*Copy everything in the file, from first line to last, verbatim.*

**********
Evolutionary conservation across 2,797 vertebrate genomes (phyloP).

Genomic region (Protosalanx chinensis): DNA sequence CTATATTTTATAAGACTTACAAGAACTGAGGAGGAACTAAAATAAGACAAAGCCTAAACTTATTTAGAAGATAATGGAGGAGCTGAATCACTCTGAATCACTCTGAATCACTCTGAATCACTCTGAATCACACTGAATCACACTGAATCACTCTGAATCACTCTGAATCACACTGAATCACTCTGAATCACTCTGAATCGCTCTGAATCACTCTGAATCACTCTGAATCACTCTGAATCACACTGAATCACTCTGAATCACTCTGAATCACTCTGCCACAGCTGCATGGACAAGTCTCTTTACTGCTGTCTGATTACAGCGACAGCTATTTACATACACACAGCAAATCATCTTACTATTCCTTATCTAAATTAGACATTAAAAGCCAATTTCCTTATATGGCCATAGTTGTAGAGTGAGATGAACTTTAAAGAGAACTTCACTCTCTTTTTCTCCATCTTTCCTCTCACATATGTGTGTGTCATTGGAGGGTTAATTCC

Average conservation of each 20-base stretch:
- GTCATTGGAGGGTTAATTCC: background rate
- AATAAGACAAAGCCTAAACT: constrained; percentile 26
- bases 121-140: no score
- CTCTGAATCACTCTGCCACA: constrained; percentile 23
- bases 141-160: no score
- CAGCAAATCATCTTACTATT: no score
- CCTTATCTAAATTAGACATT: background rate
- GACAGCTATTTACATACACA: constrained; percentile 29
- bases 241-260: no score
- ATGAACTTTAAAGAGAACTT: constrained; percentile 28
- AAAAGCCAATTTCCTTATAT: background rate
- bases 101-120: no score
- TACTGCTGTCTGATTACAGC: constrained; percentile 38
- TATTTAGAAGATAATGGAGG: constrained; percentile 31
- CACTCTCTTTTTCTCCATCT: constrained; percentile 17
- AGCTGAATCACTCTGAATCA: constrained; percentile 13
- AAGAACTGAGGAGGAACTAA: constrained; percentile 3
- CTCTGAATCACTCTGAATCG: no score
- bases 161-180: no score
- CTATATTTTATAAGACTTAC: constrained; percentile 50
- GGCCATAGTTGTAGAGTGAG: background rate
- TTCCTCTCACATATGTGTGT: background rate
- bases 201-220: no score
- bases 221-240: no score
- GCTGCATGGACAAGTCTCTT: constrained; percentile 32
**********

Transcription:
Evolutionary conservation across 2,797 vertebrate genomes (phyloP).

Genomic region (Protosalanx chinensis): DNA sequence CTATATTTTATAAGACTTACAAGAACTGAGGAGGAACTAAAATAAGACAAAGCCTAAACTTATTTAGAAGATAATGGAGGAGCTGAATCACTCTGAATCACTCTGAATCACTCTGAATCACTCTGAATCACACTGAATCACACTGAATCACTCTGAATCACTCTGAATCACACTGAATCACTCTGAATCACTCTGAATCGCTCTGAATCACTCTGAATCACTCTGAATCACTCTGAATCACACTGAATCACTCTGAATCACTCTGAATCACTCTGCCACAGCTGCATGGACAAGTCTCTTTACTGCTGTCTGATTACAGCGACAGCTATTTACATACACACAGCAAATCATCTTACTATTCCTTATCTAAATTAGACATTAAAAGCCAATTTCCTTATATGGCCATAGTTGTAGAGTGAGATGAACTTTAAAGAGAACTTCACTCTCTTTTTCTCCATCTTTCCTCTCACATATGTGTGTGTCATTGGAGGGTTAATTCC

Average conservation of each 20-base stretch:
- GTCATTGGAGGGTTAATTCC: background rate
- AATAAGACAAAGCCTAAACT: constrained; percentile 26
- bases 121-140: no score
- CTCTGAATCACTCTGCCACA: constrained; percentile 23
- bases 141-160: no score
- CAGCAAATCATCTTACTATT: no score
- CCTTATCTAAATTAGACATT: background rate
- GACAGCTATTTACATACACA: constrained; percentile 29
- bases 241-260: no score
- ATGAACTTTAAAGAGAACTT: constrained; percentile 28
- AAAAGCCAATTTCCTTATAT: background rate
- bases 101-120: no score
- TACTGCTGTCTGATTACAGC: constrained; percentile 38
- TATTTAGAAGATAATGGAGG: constrained; percentile 31
- CACTCTCTTTTTCTCCATCT: constrained; percentile 17
- AGCTGAATCACTCTGAATCA: constrained; percentile 13
- AAGAACTGAGGAGGAACTAA: constrained; percentile 3
- CTCTGAATCACTCTGAATCG: no score
- bases 161-180: no score
- CTATATTTTATAAGACTTAC: constrained; percentile 50
- GGCCATAGTTGTAGAGTGAG: background rate
- TTCCTCTCACATATGTGTGT: background rate
- bases 201-220: no score
- bases 221-240: no score
- GCTGCATGGACAAGTCTCTT: constrained; percentile 32